WHEREVER THEY MAY BE
© 1972, The Beate Klarsfeld Foundation
 
 
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the Press Association for Foreign Affairs in Berlin was late in arriving. Very few foreign journalists were to be permitted to attend this conference. In despair I took a plane to East Berlin at my own expense, insisted, and finally obtained the precious papers. I went to Erfurt in an automobile with two journalists from the Gamma press agency, whom I helped out by getting them through the police checkpoints, for they lacked the magic tickets of admission.

When I stood on the platform of the Erfurt railway station, only a few feet away from Willy Brandt and Willi Stoph, the Prime Minister of the German Democratic Republic, and watched them shake hands like men who admired each other and were being united after a long separation, I felt a kind of exaltation. The Erfurt conference put a de facto end to Adenauer's pretensions that Bonn alone represented the interests of Germany as defined by her 1937 boundaries. It was also a point of no return on the road to the de jure recognition of East Germany as a sovereign state by Bonn and by the West.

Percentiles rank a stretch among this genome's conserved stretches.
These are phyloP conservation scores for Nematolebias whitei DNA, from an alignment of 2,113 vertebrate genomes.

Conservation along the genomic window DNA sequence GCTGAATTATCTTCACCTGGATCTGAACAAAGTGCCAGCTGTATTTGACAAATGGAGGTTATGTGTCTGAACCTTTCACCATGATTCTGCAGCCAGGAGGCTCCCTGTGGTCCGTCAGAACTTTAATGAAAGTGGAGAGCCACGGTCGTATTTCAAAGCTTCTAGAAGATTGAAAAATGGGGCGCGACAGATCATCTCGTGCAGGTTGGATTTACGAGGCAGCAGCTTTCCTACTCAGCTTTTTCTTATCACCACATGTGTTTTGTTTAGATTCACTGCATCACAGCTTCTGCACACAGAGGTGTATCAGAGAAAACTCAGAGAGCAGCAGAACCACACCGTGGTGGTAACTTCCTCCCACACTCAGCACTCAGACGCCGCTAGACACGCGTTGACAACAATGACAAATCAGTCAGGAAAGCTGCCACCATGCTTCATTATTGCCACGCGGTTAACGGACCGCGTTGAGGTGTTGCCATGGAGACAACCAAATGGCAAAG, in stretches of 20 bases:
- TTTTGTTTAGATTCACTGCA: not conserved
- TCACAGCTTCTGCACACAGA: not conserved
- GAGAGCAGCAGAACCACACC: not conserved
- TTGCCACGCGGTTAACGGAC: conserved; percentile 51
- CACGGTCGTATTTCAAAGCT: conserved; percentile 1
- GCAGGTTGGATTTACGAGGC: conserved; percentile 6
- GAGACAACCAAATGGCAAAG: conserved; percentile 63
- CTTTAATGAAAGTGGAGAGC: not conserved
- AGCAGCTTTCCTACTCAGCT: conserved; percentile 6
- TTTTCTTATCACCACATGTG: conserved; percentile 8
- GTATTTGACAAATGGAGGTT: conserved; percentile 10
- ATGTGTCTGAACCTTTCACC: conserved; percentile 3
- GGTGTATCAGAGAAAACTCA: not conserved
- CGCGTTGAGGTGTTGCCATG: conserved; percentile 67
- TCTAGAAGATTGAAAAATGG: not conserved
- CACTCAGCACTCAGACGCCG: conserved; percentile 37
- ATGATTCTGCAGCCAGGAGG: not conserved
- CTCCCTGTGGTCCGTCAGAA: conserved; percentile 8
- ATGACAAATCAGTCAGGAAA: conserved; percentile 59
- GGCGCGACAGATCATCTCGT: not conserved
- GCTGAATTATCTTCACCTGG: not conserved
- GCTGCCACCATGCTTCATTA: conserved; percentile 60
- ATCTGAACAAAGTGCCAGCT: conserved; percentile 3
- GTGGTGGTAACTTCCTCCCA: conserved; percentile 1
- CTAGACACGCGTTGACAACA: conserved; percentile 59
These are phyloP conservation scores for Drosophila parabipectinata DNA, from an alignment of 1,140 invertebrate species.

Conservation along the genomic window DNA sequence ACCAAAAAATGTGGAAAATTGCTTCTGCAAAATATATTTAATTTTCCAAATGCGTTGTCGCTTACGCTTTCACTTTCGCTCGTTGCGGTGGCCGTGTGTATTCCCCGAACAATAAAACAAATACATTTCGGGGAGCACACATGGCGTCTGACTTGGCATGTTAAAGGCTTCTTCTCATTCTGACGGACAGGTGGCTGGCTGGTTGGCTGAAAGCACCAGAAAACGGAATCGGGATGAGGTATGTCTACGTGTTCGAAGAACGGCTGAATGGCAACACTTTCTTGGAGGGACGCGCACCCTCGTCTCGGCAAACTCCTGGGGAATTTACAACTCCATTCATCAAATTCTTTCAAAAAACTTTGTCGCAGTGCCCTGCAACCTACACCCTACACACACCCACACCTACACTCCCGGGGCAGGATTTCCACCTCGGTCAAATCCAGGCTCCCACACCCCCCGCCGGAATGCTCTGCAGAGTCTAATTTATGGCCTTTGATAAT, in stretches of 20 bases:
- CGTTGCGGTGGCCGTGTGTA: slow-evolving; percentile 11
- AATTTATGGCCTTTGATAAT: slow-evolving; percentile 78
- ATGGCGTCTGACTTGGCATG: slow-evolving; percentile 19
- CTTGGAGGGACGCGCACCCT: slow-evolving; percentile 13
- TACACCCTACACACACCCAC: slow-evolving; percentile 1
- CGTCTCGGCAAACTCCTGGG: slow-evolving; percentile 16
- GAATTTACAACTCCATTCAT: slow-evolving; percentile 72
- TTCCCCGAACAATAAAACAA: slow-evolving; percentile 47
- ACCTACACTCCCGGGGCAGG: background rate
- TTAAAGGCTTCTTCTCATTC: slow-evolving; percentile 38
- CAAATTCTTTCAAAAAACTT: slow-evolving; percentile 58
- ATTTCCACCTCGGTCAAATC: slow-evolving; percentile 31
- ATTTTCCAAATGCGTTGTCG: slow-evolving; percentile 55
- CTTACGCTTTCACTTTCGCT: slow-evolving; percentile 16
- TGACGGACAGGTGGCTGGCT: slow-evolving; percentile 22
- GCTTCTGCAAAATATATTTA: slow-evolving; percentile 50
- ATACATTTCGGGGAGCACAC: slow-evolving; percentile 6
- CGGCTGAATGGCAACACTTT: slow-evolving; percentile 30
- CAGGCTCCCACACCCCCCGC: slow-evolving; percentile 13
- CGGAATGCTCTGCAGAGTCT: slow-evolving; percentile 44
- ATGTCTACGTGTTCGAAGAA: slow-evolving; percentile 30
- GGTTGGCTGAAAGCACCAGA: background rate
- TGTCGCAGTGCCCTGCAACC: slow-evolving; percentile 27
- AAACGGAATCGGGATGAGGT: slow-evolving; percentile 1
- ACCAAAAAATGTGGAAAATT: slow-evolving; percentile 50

When Brandt came out of the station, I was so close that he saw me, and he allowed a smile to creep over his solemn face. Many of Erfurt's young people were there, a large number of whom had probably come out of curiosity and others because they had been given a holiday to swell the crowd and shout slogans. The spontaneous reaction was very characteristic of the East Germans. When Brandt and Willi Stoph reached the end of the red carpet that stretched between the station and the hotel on the opposite side of the square, the demonstrators could not restrain themselves, but overturned the barriers, shoved aside the security police, and surrounded the two "Willies."

In the afternoon I went to the Buchenwald memorial when Brandt did. It was freezing cold and snowing a little. The monument is on a small rise, and Weimar can be seen from it. Not far away, on the Ettersberg, had stood the concentration camp where more than sixty thousand persons were killed.

Willy Brandt was accompanied by East German Foreign Minister Otto Winzer. They walked to the memorial tower, which was decorated with East German flags, and then visited the crypt. An honor guard of the East German national army and an army band were drawn up before the monument. Brandt walked behind soldiers carrying a wreath, and went down alone into the crypt while the band played – I think for the first time in the Democratic Republic – the Federal Republic anthem. It was a tribute free of
    
   
 
WHEREVER THEY MAY BE
© 1972, The Beate Klarsfeld Foundation
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